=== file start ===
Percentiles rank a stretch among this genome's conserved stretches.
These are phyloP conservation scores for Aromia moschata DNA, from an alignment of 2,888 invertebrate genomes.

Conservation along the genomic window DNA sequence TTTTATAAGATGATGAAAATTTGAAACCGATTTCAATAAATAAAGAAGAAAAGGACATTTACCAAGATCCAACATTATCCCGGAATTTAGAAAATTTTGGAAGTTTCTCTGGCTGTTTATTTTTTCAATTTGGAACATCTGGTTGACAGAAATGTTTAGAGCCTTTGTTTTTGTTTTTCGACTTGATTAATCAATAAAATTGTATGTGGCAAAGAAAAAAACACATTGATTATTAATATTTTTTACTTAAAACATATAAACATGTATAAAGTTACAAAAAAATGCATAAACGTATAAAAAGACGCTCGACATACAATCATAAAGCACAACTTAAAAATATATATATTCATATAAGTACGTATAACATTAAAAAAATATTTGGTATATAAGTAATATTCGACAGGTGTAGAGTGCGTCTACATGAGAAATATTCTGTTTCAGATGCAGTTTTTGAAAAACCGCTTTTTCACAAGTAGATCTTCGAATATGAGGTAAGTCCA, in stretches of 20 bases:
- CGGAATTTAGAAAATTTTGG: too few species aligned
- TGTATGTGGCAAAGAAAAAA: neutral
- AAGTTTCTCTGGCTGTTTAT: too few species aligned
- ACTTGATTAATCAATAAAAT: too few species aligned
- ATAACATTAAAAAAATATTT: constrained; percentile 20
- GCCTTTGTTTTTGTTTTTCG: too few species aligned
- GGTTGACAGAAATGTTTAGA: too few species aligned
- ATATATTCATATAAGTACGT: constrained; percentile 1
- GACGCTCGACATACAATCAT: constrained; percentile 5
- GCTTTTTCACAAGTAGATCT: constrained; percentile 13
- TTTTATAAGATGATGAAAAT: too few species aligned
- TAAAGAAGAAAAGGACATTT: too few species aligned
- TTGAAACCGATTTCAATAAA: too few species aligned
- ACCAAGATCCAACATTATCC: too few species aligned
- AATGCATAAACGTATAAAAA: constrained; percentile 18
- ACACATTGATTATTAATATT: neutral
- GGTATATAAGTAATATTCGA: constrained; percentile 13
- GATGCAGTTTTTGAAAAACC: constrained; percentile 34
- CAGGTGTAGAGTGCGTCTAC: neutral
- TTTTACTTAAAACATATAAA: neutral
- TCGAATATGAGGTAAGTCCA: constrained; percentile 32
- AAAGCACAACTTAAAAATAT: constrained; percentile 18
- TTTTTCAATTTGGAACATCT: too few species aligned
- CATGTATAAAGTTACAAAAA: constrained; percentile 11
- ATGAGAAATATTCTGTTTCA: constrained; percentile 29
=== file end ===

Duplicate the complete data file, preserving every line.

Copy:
Percentiles rank a stretch among this genome's conserved stretches.
These are phyloP conservation scores for Aromia moschata DNA, from an alignment of 2,888 invertebrate genomes.

Conservation along the genomic window DNA sequence TTTTATAAGATGATGAAAATTTGAAACCGATTTCAATAAATAAAGAAGAAAAGGACATTTACCAAGATCCAACATTATCCCGGAATTTAGAAAATTTTGGAAGTTTCTCTGGCTGTTTATTTTTTCAATTTGGAACATCTGGTTGACAGAAATGTTTAGAGCCTTTGTTTTTGTTTTTCGACTTGATTAATCAATAAAATTGTATGTGGCAAAGAAAAAAACACATTGATTATTAATATTTTTTACTTAAAACATATAAACATGTATAAAGTTACAAAAAAATGCATAAACGTATAAAAAGACGCTCGACATACAATCATAAAGCACAACTTAAAAATATATATATTCATATAAGTACGTATAACATTAAAAAAATATTTGGTATATAAGTAATATTCGACAGGTGTAGAGTGCGTCTACATGAGAAATATTCTGTTTCAGATGCAGTTTTTGAAAAACCGCTTTTTCACAAGTAGATCTTCGAATATGAGGTAAGTCCA, in stretches of 20 bases:
- CGGAATTTAGAAAATTTTGG: too few species aligned
- TGTATGTGGCAAAGAAAAAA: neutral
- AAGTTTCTCTGGCTGTTTAT: too few species aligned
- ACTTGATTAATCAATAAAAT: too few species aligned
- ATAACATTAAAAAAATATTT: constrained; percentile 20
- GCCTTTGTTTTTGTTTTTCG: too few species aligned
- GGTTGACAGAAATGTTTAGA: too few species aligned
- ATATATTCATATAAGTACGT: constrained; percentile 1
- GACGCTCGACATACAATCAT: constrained; percentile 5
- GCTTTTTCACAAGTAGATCT: constrained; percentile 13
- TTTTATAAGATGATGAAAAT: too few species aligned
- TAAAGAAGAAAAGGACATTT: too few species aligned
- TTGAAACCGATTTCAATAAA: too few species aligned
- ACCAAGATCCAACATTATCC: too few species aligned
- AATGCATAAACGTATAAAAA: constrained; percentile 18
- ACACATTGATTATTAATATT: neutral
- GGTATATAAGTAATATTCGA: constrained; percentile 13
- GATGCAGTTTTTGAAAAACC: constrained; percentile 34
- CAGGTGTAGAGTGCGTCTAC: neutral
- TTTTACTTAAAACATATAAA: neutral
- TCGAATATGAGGTAAGTCCA: constrained; percentile 32
- AAAGCACAACTTAAAAATAT: constrained; percentile 18
- TTTTTCAATTTGGAACATCT: too few species aligned
- CATGTATAAAGTTACAAAAA: constrained; percentile 11
- ATGAGAAATATTCTGTTTCA: constrained; percentile 29